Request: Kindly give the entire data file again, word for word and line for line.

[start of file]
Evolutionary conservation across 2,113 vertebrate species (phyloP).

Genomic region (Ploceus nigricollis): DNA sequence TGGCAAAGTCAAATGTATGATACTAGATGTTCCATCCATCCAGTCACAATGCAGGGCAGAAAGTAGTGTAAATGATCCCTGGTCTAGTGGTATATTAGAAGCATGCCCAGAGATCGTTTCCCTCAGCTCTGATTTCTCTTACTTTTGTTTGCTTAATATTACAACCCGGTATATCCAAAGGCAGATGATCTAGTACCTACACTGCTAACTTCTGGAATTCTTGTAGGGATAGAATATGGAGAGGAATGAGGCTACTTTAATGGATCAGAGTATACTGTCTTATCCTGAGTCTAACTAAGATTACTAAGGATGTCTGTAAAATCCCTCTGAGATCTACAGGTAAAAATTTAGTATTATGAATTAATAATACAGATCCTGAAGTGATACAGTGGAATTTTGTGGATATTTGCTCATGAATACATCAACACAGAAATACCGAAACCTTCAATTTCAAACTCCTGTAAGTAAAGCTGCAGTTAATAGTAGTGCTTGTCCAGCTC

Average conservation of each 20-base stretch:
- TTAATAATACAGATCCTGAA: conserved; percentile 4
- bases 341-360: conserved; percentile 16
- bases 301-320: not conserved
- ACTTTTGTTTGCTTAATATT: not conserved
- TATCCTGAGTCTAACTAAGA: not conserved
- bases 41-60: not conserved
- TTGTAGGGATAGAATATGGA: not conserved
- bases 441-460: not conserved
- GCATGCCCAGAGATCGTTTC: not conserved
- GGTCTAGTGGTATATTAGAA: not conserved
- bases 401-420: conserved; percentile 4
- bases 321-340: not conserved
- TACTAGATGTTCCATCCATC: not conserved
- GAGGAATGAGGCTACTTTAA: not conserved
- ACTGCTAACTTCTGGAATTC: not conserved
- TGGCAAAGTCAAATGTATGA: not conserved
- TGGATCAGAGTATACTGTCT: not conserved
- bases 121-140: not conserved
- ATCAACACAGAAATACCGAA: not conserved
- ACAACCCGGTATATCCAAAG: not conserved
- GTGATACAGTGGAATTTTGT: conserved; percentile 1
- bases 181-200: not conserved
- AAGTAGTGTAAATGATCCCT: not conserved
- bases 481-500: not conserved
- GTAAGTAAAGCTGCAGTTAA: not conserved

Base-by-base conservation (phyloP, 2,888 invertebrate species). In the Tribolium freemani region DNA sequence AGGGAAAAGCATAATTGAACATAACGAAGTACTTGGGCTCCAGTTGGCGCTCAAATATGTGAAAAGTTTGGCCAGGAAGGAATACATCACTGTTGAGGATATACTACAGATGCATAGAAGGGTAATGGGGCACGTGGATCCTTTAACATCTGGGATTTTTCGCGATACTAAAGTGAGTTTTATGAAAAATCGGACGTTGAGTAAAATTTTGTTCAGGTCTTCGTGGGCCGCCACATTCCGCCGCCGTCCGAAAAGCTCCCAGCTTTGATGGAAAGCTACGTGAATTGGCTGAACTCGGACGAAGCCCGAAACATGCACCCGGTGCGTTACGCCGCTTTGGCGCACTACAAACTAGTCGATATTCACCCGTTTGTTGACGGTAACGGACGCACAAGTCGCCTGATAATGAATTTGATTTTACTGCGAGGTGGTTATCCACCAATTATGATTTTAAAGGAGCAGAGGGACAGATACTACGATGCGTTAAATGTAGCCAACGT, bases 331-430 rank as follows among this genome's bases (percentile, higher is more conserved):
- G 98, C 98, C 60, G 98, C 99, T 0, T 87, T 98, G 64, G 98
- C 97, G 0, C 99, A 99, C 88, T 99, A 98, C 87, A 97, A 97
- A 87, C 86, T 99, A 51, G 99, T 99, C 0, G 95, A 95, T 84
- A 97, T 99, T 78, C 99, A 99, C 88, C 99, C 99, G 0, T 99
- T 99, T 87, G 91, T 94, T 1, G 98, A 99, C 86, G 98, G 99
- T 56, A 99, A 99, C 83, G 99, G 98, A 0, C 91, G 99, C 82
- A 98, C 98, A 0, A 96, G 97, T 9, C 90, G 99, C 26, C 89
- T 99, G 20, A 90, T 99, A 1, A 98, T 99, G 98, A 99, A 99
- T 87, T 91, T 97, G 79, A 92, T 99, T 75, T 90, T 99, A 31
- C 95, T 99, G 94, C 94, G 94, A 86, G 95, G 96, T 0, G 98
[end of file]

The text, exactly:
Evolutionary conservation across 2,113 vertebrate species (phyloP).

Genomic region (Ploceus nigricollis): DNA sequence TGGCAAAGTCAAATGTATGATACTAGATGTTCCATCCATCCAGTCACAATGCAGGGCAGAAAGTAGTGTAAATGATCCCTGGTCTAGTGGTATATTAGAAGCATGCCCAGAGATCGTTTCCCTCAGCTCTGATTTCTCTTACTTTTGTTTGCTTAATATTACAACCCGGTATATCCAAAGGCAGATGATCTAGTACCTACACTGCTAACTTCTGGAATTCTTGTAGGGATAGAATATGGAGAGGAATGAGGCTACTTTAATGGATCAGAGTATACTGTCTTATCCTGAGTCTAACTAAGATTACTAAGGATGTCTGTAAAATCCCTCTGAGATCTACAGGTAAAAATTTAGTATTATGAATTAATAATACAGATCCTGAAGTGATACAGTGGAATTTTGTGGATATTTGCTCATGAATACATCAACACAGAAATACCGAAACCTTCAATTTCAAACTCCTGTAAGTAAAGCTGCAGTTAATAGTAGTGCTTGTCCAGCTC

Average conservation of each 20-base stretch:
- TTAATAATACAGATCCTGAA: conserved; percentile 4
- bases 341-360: conserved; percentile 16
- bases 301-320: not conserved
- ACTTTTGTTTGCTTAATATT: not conserved
- TATCCTGAGTCTAACTAAGA: not conserved
- bases 41-60: not conserved
- TTGTAGGGATAGAATATGGA: not conserved
- bases 441-460: not conserved
- GCATGCCCAGAGATCGTTTC: not conserved
- GGTCTAGTGGTATATTAGAA: not conserved
- bases 401-420: conserved; percentile 4
- bases 321-340: not conserved
- TACTAGATGTTCCATCCATC: not conserved
- GAGGAATGAGGCTACTTTAA: not conserved
- ACTGCTAACTTCTGGAATTC: not conserved
- TGGCAAAGTCAAATGTATGA: not conserved
- TGGATCAGAGTATACTGTCT: not conserved
- bases 121-140: not conserved
- ATCAACACAGAAATACCGAA: not conserved
- ACAACCCGGTATATCCAAAG: not conserved
- GTGATACAGTGGAATTTTGT: conserved; percentile 1
- bases 181-200: not conserved
- AAGTAGTGTAAATGATCCCT: not conserved
- bases 481-500: not conserved
- GTAAGTAAAGCTGCAGTTAA: not conserved

Base-by-base conservation (phyloP, 2,888 invertebrate species). In the Tribolium freemani region DNA sequence AGGGAAAAGCATAATTGAACATAACGAAGTACTTGGGCTCCAGTTGGCGCTCAAATATGTGAAAAGTTTGGCCAGGAAGGAATACATCACTGTTGAGGATATACTACAGATGCATAGAAGGGTAATGGGGCACGTGGATCCTTTAACATCTGGGATTTTTCGCGATACTAAAGTGAGTTTTATGAAAAATCGGACGTTGAGTAAAATTTTGTTCAGGTCTTCGTGGGCCGCCACATTCCGCCGCCGTCCGAAAAGCTCCCAGCTTTGATGGAAAGCTACGTGAATTGGCTGAACTCGGACGAAGCCCGAAACATGCACCCGGTGCGTTACGCCGCTTTGGCGCACTACAAACTAGTCGATATTCACCCGTTTGTTGACGGTAACGGACGCACAAGTCGCCTGATAATGAATTTGATTTTACTGCGAGGTGGTTATCCACCAATTATGATTTTAAAGGAGCAGAGGGACAGATACTACGATGCGTTAAATGTAGCCAACGT, bases 331-430 rank as follows among this genome's bases (percentile, higher is more conserved):
- G 98, C 98, C 60, G 98, C 99, T 0, T 87, T 98, G 64, G 98
- C 97, G 0, C 99, A 99, C 88, T 99, A 98, C 87, A 97, A 97
- A 87, C 86, T 99, A 51, G 99, T 99, C 0, G 95, A 95, T 84
- A 97, T 99, T 78, C 99, A 99, C 88, C 99, C 99, G 0, T 99
- T 99, T 87, G 91, T 94, T 1, G 98, A 99, C 86, G 98, G 99
- T 56, A 99, A 99, C 83, G 99, G 98, A 0, C 91, G 99, C 82
- A 98, C 98, A 0, A 96, G 97, T 9, C 90, G 99, C 26, C 89
- T 99, G 20, A 90, T 99, A 1, A 98, T 99, G 98, A 99, A 99
- T 87, T 91, T 97, G 79, A 92, T 99, T 75, T 90, T 99, A 31
- C 95, T 99, G 94, C 94, G 94, A 86, G 95, G 96, T 0, G 98